By 1858 there had become a need for the shelter for those journeying to Buxton for Spa-water treatment. The Duke of Devonshire, therefore, allowed the building to be converted to a hospital and it opened for patients in 1859.

The remaining buildings, the hot baths in George Street, together with the grounds were conveyed to the Hospital trustees by the Duke of Devonshire in 1878, and in 1881 the great dome was added to provide cover and to enclose the whole of the central area. This was made possible by a grant of £24,000 from the Cotton Famine Relief Fund in recognition of services rendered to distressed cotton operatives from northern mill towns during the American Civil War. The Dome has an internal diameter of 154 feet [47m.] and was the largest unsupported structure of its kind in the world until the construction of the Sportsdrome in Houston, Texas.

In 1916 new baths were acquired within the hospital building, which consisted initially of immersion baths for a single patient. These can be seen on a 'YouTube' video showing soldiers being treated for rheumatism in the Devonshire Hospital. Such was the treatment offered in 'The Dome' that "T. Jones" was moved to send a poem from Bangor to 'The Buxton Advertiser' (published on the 1st September 1917) extolling its virtues - read: "The Dome's Blessings".

Another 'YouTube' video shows the opening of Canadian Hospital at Buxton. General Sir Sam Hughes with the Duchess of Devonshire are seen entering  the Devonshire Hospital, going up steps and shaking hands with line of nurses. The presence of the Duchess is significant as her husband, the Duke, was at that time serving as Governor General of Canada.

As early as the 31st October 1914 'The Buxton Advertiser', under the
heading: "More British Wounded Come to Buxton", was reporting that
there were already 130 men at The Devonshire Hospital.

Twenty-six arrived from Sheffield on the "… 4.45 p.m. train from Sheffield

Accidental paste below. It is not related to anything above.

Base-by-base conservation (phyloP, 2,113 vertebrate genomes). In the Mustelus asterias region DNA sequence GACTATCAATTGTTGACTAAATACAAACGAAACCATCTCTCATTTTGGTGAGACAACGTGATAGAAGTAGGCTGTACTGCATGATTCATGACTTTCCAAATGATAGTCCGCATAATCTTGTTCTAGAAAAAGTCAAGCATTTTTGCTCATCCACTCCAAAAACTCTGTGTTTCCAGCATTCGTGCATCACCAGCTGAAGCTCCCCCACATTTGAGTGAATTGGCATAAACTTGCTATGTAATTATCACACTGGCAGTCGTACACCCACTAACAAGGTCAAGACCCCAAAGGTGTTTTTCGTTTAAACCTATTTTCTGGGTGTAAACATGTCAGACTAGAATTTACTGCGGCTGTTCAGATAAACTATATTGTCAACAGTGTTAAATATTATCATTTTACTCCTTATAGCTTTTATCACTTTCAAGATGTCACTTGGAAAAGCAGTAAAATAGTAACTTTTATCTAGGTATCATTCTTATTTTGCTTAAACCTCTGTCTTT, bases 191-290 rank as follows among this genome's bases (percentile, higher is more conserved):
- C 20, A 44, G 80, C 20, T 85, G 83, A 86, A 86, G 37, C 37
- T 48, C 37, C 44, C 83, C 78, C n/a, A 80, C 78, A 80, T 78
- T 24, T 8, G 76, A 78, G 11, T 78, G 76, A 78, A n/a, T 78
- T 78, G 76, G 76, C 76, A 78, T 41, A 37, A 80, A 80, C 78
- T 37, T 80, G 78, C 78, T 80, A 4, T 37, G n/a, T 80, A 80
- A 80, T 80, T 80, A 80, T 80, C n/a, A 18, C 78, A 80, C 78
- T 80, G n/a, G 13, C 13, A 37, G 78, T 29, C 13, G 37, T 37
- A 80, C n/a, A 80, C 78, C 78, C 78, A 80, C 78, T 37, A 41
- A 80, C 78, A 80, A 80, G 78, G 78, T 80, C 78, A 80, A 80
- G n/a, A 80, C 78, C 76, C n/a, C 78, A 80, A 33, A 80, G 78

on Monday [26th Oct.] Motor cars were in waiting and …. to take them
to the Hospital. Several of them had been through Mons and more recent
battles."  Another 27 wounded men arrived on the 30th - "… one remarked
he was soaked through for three days at Mons."

It was further reported: "… that the Devonshire Hospital Committee of
Management had offered 150 beds, and about 130, including 10 Belgians,
are occupied."

Buxton Library has a number of photographs taken during this period:

 
Nurses and soldier patients photographed outside the Devonshire Hospital
Devonshire Hospital patients photographed inside the Hospital, by the statue of The Duke of Devonshire
 
3: Buxton Red Cross Special Hospital:

As stated above the War Diaries for this Hospital show that it opened on the 1st February 1916 and remained in operation until the 26th March 1919. "The Canadian Great War Project" has records for 12 Doctors and Nurses of the Canadian Army Medical Corps [CAMC] who served at Buxton, and their records can be accessed by clicking the CGWP link. The first CO was Lt. Col. Henry D. Johnson.

The Hospital was set up in the Peak Hydro Hotel, on
Terrace Road, Buxton, which now houses Buxton
Museum and Art Gallery.

The Hospital could accommodate up to 275 patients
and as well as the CAMC staff, was also staffed by
members of the Canadian Red Cross Society.

Many of the Canadian casualties who are buried in
Buxton Cemetery spent their last days in the Hospital,
which specialised in cases of Neurasthenia (shell
shock), as well as rheumatism and arthiritis, malaria
and heart disease.



 
4: Canadian Discharge Hospital/Depot (CDD):

By the end of 1916 Buxton had been selected as the location of The Canadian Discharge Depot, which was previously at Shoreham and then at Priory Park, Bath. The role of the depot (CDD) was to arrange the return of discharged and/or disabled and injured Canadian service personnel back to Canada. Canadians injured in France and due to return to France were sent to hospitals in
England and then to Epsom in Surrey and back to
France, but those destined to return home to Canada
were sent to Buxton.












The very large Empire Hotel - see picture above right (now demolished) - was chosen for the Depot and was requisitioned for use. Officers of the Hospital as photographed above outside the Hotel.

By December 1916 the hotel was ready for receiving its first patients. Whilst in operation the Depot could deal with up to 1,000 men at a time.

Quite a number of Canadian soldiers had 'acquired' wives whilst in England, or their Canadian brides had followed them to Britain. As a result the Manitoba Free Press, 28th January 1919, announced:

"Buxton Depot to be Used Only for Married Men: